Federer eases through Halle opener against Struff, Japan’s Nishikori out
Roger Federer got his bid for a ninth Halle grasscourt title off to a winning start on Wednesday with a 6-4, 7-6 (7/3) victory over Germany’s world number 88 Jan-Lennard Struff.tennis Updated: Jun 16, 2016 13:23 IST
Roger Federer got his bid for a ninth Halle grasscourt title off to a winning start on Wednesday with a 6-4, 7-6 (7/3) victory over Germany’s world number 88 Jan-Lennard Struff.
The top seed and world number three will face Tunisia’s Malek Jaziri, ranked 64, for a place in the last eight, as he steps up his bid for another tilt at the Wimbledon title.
“It was hard to find a rhythm today. He took the ball early, went for a lot on the forehand, backhand. He has a big serve, especially the first one,” Federer said.
“So then you go back to basics, you focus on your own serve. I thought I did that very well. He never really had chances on my own serve, so that was comforting.”
The 34-year-old Federer, who has now won 52 matches in his Halle career, has yet to win a title in 2016, his longest drought to start a year since he went title-less in 2000.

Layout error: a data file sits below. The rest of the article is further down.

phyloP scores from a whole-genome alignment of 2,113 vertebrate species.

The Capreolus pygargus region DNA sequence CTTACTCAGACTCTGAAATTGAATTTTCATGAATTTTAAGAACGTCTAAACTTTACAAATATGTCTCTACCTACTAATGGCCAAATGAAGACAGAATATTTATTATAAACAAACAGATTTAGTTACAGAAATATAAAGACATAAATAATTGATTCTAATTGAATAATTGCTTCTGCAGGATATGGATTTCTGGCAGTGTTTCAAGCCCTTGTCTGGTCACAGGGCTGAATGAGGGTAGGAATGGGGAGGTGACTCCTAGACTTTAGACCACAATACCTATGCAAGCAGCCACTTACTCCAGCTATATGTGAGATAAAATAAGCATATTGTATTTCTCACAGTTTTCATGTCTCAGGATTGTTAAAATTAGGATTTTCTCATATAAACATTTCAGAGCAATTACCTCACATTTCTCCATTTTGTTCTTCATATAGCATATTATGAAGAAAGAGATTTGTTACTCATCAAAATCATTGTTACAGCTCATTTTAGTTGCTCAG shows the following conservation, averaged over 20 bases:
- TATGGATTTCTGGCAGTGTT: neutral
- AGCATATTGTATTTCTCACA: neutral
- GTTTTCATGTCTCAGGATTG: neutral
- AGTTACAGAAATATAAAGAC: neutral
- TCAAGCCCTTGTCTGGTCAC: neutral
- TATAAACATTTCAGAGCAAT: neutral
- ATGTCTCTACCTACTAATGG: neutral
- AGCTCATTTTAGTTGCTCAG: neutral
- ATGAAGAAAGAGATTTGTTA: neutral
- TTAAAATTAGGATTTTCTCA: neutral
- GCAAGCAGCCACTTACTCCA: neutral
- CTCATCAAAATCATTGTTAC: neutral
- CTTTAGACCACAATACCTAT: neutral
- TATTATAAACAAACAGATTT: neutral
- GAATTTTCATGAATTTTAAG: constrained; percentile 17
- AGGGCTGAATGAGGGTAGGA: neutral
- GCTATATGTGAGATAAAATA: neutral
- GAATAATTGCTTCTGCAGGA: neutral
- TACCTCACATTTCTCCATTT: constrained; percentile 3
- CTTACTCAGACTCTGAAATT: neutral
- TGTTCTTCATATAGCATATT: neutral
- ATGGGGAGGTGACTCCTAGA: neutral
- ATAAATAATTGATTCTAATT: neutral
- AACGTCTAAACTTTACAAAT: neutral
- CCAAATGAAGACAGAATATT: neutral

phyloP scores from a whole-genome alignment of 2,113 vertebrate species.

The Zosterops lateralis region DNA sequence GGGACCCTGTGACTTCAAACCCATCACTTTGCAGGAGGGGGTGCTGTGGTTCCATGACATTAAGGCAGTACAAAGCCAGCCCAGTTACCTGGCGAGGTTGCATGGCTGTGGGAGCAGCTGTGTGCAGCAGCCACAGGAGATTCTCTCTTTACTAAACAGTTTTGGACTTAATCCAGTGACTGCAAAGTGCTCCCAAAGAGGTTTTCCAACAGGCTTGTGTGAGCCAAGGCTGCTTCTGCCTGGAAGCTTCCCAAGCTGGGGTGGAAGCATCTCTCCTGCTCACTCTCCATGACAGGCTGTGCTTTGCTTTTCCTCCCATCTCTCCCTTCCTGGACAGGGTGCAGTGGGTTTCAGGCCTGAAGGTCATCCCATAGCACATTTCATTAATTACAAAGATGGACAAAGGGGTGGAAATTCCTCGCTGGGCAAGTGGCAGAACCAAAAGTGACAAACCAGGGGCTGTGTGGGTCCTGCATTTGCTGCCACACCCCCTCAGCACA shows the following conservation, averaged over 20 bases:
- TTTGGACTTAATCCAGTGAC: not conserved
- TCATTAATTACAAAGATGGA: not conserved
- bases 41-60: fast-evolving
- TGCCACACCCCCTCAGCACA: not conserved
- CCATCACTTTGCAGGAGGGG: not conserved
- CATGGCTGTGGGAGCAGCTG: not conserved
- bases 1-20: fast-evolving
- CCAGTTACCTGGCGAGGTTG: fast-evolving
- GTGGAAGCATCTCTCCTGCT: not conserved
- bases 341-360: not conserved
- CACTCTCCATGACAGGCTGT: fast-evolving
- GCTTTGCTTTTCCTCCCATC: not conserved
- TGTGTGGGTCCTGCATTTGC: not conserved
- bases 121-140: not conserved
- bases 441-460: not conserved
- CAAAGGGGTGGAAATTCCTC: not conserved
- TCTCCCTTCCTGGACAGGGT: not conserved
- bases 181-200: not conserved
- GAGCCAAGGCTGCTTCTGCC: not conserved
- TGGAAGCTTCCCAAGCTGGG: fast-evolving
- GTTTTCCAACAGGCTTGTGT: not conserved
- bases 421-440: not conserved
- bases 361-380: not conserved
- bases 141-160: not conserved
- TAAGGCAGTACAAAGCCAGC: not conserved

But Wednesday’s tie was just his 19th match of the season after he struggled with a back injury and endured knee surgery in February.
His injury woes forced him to skip the French Open, ending his record run of 65 successive Grand Slam appearances stretching back to 1999.
Last week, 17-time major winner Federer made the semi-finals of the Stuttgart grasscourt event, where he lost to Dominic Thiem, who went on to take the title.
Later this month, Federer will begin his bid for an eighth Wimbledon title when the third Grand Slam tournament of the season starts on June 27.
“I feel after the first round, after having played last week, actually maybe something is really possible here,” added Federer.
“I don’t want to get too carried away but I feel like if I serve the way I did today and I’m able to step it up just a little bit on the return from the baseline, all of a sudden I’m dangerous for anybody.
“We’ll see how it goes. But I take one match at a time and I hope just to keep on playing a bit better match by match.”
Japan’s world number six Kei Nishikori suffered a pre-Wimbledon blow when he was forced to pull out of the Halle tournament with a rib injury.
Nishikori, seeded two in Germany behind Federer and a semi-finalist in 2014 and 2015, was to play Florian Mayer, who was given a walkover into the quarter-finals.
“I’m very sad to not be able to go on playing,” said Nishikori, whose status for Wimbledon is not yet certain.
German teenager Alexander Zverev made the quarter-finals when compatriot Benjamin Becker, 16 years his senior, withdrew with an injury at 7-5, 3-0 down.
Zverev will next meet Cypriot veteran Marco Baghdatis who put out Dustin Brown, also of Germany, 7-5, 7-6 (10/8).
Philipp Kohlschreiber, the Stuttgart runner-up, enjoyed a 6-2, 7-6 (7/4) win over Spanish clay courter Marcel Granollers.